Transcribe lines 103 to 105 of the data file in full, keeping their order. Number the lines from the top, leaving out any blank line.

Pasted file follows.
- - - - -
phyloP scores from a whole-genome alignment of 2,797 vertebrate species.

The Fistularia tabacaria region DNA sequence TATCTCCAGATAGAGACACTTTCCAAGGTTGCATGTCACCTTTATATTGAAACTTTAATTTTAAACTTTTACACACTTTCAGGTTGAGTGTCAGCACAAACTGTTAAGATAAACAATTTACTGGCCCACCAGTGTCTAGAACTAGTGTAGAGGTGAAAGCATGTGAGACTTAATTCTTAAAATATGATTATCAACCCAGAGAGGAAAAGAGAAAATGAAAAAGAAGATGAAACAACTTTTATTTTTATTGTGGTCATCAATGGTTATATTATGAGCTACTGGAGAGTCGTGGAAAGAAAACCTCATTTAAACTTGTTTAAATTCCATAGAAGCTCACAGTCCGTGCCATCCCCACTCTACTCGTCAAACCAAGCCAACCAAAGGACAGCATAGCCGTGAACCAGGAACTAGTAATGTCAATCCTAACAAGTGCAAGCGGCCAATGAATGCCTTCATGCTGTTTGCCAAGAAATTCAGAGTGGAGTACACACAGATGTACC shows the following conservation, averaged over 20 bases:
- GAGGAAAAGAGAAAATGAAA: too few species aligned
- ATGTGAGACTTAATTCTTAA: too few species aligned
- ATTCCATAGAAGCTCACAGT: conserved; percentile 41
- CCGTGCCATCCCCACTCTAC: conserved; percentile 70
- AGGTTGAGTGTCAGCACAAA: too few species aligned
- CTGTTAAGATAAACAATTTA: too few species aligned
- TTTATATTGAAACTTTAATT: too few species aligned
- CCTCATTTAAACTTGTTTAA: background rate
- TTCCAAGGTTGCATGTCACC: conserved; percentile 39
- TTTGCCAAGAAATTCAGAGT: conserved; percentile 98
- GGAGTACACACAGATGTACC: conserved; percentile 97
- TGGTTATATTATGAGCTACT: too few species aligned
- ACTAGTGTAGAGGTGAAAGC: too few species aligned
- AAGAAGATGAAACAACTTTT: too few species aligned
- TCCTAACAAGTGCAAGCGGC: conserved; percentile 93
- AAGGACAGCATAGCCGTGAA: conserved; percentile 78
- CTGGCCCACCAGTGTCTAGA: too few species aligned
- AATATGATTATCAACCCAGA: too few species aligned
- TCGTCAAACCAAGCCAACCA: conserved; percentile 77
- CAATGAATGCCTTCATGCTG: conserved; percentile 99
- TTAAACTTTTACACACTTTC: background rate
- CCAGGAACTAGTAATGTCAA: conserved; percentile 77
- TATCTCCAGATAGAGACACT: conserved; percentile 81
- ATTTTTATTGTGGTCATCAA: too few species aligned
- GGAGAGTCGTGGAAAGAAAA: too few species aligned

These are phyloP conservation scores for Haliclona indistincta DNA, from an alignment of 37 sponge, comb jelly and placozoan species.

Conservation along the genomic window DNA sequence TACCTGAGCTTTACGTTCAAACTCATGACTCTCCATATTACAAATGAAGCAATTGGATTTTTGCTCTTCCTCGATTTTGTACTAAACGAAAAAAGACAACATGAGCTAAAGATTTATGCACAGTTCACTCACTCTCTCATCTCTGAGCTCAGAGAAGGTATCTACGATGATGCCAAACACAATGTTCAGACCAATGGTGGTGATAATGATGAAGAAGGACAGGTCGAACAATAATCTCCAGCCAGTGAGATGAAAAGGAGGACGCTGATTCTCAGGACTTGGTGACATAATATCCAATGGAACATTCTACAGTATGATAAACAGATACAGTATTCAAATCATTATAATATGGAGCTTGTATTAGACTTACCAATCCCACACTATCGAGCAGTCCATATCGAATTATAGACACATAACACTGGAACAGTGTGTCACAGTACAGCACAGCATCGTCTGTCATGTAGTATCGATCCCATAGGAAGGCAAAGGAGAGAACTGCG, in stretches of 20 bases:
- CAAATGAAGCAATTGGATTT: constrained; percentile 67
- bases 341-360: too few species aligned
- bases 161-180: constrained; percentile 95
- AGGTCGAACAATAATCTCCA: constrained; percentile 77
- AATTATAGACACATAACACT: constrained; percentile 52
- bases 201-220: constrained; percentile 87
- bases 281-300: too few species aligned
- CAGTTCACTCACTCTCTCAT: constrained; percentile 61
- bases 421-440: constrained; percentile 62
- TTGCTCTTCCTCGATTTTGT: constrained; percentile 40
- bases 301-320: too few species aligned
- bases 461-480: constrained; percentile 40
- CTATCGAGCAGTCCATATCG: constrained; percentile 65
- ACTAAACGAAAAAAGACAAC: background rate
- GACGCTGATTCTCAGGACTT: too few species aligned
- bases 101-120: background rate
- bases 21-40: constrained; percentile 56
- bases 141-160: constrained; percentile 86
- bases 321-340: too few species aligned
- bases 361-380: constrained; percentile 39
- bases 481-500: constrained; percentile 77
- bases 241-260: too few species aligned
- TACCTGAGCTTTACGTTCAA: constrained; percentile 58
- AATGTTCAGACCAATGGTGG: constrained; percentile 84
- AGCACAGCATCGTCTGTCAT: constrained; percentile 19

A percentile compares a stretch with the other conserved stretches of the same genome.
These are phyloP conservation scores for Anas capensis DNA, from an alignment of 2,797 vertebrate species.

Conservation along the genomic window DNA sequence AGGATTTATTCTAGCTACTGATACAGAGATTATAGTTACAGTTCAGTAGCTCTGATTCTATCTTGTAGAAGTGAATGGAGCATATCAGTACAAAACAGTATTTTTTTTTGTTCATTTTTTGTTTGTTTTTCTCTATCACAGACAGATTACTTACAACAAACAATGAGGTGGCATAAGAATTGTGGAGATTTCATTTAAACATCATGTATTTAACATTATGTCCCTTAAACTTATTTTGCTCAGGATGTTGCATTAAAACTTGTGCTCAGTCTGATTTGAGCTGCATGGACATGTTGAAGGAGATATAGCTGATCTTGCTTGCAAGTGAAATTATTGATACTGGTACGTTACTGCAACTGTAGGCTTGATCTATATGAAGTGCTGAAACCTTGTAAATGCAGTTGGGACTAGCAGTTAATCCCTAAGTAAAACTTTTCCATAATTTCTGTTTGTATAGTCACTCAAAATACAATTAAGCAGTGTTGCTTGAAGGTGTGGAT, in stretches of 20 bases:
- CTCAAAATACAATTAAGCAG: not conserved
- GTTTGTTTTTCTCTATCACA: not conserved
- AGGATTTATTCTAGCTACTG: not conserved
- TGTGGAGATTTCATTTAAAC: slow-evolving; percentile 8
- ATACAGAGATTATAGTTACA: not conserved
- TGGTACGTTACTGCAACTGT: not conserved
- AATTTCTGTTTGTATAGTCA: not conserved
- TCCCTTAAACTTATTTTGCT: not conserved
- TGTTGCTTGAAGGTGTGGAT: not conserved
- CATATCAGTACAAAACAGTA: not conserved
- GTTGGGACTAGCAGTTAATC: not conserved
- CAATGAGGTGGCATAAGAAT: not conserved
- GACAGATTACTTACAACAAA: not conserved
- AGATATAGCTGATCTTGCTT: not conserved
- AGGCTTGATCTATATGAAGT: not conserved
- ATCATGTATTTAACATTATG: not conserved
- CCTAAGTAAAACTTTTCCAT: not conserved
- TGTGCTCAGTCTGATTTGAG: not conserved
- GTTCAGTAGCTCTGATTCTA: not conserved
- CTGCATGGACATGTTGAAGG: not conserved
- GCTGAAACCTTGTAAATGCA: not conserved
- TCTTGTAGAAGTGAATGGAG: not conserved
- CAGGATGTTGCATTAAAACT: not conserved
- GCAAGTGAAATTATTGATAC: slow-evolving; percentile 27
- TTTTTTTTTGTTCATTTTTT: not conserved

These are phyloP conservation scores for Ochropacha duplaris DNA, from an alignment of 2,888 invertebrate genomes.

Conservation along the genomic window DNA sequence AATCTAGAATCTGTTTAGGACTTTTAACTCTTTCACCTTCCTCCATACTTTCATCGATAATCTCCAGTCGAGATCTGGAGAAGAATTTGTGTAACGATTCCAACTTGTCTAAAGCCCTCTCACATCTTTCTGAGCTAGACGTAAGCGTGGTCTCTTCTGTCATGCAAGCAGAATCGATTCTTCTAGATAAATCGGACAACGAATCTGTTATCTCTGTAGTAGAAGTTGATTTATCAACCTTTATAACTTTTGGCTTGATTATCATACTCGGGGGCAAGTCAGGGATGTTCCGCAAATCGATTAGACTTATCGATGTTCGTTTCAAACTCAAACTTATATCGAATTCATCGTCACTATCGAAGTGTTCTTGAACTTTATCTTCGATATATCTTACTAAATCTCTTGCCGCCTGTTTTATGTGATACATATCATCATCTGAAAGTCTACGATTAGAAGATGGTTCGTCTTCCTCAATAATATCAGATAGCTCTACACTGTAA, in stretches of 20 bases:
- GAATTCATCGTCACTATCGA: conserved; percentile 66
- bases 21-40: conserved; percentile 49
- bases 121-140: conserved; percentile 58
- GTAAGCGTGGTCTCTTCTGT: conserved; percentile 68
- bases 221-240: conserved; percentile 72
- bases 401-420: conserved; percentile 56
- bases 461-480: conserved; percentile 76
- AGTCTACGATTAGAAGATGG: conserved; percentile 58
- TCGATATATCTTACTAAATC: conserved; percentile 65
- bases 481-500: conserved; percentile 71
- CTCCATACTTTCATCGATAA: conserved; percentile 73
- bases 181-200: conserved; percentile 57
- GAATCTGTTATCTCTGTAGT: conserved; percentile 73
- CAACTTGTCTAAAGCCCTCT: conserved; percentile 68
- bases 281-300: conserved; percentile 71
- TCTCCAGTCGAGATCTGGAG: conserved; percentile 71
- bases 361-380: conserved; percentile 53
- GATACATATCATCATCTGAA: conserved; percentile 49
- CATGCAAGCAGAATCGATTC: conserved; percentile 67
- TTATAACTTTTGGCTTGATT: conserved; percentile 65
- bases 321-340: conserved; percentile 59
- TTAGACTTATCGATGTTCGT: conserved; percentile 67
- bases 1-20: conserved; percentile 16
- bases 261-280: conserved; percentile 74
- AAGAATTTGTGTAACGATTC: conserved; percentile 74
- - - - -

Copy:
- CATGCAAGCAGAATCGATTC: conserved; percentile 67
- TTATAACTTTTGGCTTGATT: conserved; percentile 65
- bases 321-340: conserved; percentile 59